# Easiest Way to Raise DC Source's Voltage?

by Driggers
Tags: convert, dc voltage, easiest, raise, transformer
 P: 4 What would be the easiest way to raise the voltage of a DC source? (Mainly batteries) For example, say I have a 9V battery and would like to convert it to 120VDC. What would be the best way of doing this without just hooking 13 or 14 9V batteries is series? If this is impractical, please feel free to educate me. If you recommend a component to buy, please try to include a link. Thanks, John
Mentor
P: 41,109
 Quote by Driggers What would be the easiest way to raise the voltage of a DC source? (Mainly batteries) For example, say I have a 9V battery and would like to convert it to 120V. What would be the best way of doing this without just hooking 13 or 14 9V batteries is series? If this is impractical, please feel free to educate me. If you recommend a component to buy, please try to include a link. Thanks, John
Is that 120Vac (like AC Mains), or 120Vdc?

Either way, that is a dangerous voltage level. What background do you have in working with high voltage? What is the intended use?
P: 4
 Quote by berkeman Is that 120Vac (like AC Mains), or 120Vdc? Either way, that is a dangerous voltage level. What background do you have in working with high voltage? What is the intended use?
DC, sorry, I'll fix that.

And I have a some experience with HV (up to about 500V), but its all been in a lab with HV power supplies. And that's just an example voltage, it wouldn't necessarily be that high. But I'm not sure I would call 120V "high voltage". The IEC defines HV for DC being in excess of 1500V. 120V is on the bottom of the Low Voltage range technically. Sorry if that sounded a bit rude; I appreciate your concern and will take proper precautions.

As for the use, its pretty simple. I need to construct a Helmholtz Coil and want the magnetic field to be decently strong.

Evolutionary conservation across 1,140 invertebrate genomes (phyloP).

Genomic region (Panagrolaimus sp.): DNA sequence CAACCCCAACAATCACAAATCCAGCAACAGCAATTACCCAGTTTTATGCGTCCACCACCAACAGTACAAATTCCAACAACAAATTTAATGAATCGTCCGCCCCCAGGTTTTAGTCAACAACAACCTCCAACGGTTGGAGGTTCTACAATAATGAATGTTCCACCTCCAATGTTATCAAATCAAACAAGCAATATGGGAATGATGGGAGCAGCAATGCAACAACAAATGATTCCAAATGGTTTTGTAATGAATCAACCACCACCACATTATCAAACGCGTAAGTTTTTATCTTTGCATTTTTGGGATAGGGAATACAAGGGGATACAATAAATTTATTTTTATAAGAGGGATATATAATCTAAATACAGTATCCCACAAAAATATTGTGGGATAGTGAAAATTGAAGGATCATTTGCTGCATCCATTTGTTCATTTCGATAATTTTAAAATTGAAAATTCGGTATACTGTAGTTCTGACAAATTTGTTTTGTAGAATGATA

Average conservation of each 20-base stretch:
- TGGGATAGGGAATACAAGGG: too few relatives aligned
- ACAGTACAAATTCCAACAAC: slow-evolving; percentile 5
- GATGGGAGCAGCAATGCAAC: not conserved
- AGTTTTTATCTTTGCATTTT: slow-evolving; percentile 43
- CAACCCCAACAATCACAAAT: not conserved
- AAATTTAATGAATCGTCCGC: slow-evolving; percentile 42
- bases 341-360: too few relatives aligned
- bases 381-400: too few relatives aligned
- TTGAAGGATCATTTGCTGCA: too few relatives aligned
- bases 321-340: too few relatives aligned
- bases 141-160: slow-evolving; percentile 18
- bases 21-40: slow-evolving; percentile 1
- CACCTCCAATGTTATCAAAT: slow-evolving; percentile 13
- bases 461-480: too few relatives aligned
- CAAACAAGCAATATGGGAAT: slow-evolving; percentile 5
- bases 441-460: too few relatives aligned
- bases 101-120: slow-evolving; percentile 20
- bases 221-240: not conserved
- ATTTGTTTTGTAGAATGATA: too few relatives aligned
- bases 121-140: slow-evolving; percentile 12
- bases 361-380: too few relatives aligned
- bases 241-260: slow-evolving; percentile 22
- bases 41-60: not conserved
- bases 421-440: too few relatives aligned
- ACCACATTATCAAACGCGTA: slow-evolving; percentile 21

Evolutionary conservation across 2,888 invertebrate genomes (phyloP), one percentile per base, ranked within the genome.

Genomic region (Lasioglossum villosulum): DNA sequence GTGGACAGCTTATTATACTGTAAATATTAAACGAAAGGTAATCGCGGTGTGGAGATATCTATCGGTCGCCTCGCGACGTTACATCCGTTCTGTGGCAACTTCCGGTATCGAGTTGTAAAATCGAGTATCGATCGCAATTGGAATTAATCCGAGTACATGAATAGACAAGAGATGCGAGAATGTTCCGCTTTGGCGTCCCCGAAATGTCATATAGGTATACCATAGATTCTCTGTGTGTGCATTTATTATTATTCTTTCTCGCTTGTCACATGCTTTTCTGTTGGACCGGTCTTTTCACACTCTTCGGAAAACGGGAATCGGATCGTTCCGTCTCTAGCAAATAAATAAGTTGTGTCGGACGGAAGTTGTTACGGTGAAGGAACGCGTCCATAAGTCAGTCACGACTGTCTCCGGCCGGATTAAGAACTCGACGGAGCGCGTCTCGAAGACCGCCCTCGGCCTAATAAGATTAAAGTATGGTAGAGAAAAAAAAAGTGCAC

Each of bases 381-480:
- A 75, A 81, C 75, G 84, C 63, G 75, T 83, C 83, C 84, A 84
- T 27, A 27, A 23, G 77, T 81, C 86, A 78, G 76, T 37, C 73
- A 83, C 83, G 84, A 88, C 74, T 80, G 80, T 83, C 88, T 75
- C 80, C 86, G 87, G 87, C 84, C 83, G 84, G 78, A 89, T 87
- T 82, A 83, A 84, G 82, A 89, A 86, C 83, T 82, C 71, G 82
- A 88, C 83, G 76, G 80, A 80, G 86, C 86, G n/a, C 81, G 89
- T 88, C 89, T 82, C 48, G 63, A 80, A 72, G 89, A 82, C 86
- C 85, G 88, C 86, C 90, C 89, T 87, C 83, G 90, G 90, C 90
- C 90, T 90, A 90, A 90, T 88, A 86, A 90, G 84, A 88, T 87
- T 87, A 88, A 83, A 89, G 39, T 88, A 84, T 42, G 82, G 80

P: 1,084 Easiest Way to Raise DC Source's Voltage? Increasing the voltage of a DC source is done by DC to DC converters. 120VDC is pretty high, requires a pretty sophisticated design. Especially if you want a decent power level. Research DC to DC converters a bit, then you can supply more specific detail of what you need. Here is an possibility http://aconinc.com/index.php?route=p...product_id=461
Mentor
P: 41,109
 Quote by Driggers DC, sorry, I'll fix that. And I have a some experience with HV (up to about 500V), but its all been in a lab with HV power supplies. And that's just an example voltage, it wouldn't necessarily be that high. But I'm not sure I would call 120V "high voltage". The IEC defines HV for DC being in excess of 1500V. 120V is on the bottom of the Low Voltage range technically. Sorry if that sounded a bit rude; I appreciate your concern and will take proper precautions. As for the use, its pretty simple. I need to construct a Helmholtz Coil and want the magnetic field to be decently strong.
For the purposes of the PF, IMO, anything above SELV is "High Voltage". We get way too many newbies on here who have no idea of the shock and fire hazard presented by voltages above SELV, and also no idea about the safety regulations for dealing with AC Mains voltages when building projects.

It does sound like you have some experience, and Baluncore's advice is good. I've never built a boost converter up to that voltage level -- the ratio of Vout/Vin does seem a bit problematic. How many turns are you planning on for your Helmholtz coil? It's obviously the current that matters, and you can use bigger coil AWGs to get good currents without so much voltage boost...
 Mentor P: 41,109 BTW, you know that at best, DC-DC converters are near 100% power efficient, right? So that means that the current you draw from your 12V source will be about 10x the current that you supply at 120V. Is there a reason that you need to start with a 12V source? Are you wanting to make this battery-powered, instead of using AC Mains as the power source?
 P: 1,398 I don't see why such high voltages are needed at all. The magnetic field depends on the current and not the voltage. If the resistance of the coils is too high to get the maximum current that your supply can deliver ,use less loops of thicker wire. If you use half the number of turns,and wire with twice the cross section, you can use half the voltage, twice the current, and get the same field and use the same power and the same amount of copper. googling up some figures for a Helmholtz coil http://www.phywe.com/461/pid/2241/He...,-one-pair.htm show that it has 2.1 ohm resistance and a maximum current of 5A, so you need only 10.5 V to get the maximum allowed current through the coil. (If your power supply can deliver 10 A for 2 coils)
Mentor
P: 22,302
 Quote by berkeman So that means that the current you draw from your 12V source will be about 10x the current that you supply at 120V.
Minor typo with a major impact there; you meant 1/10th the current.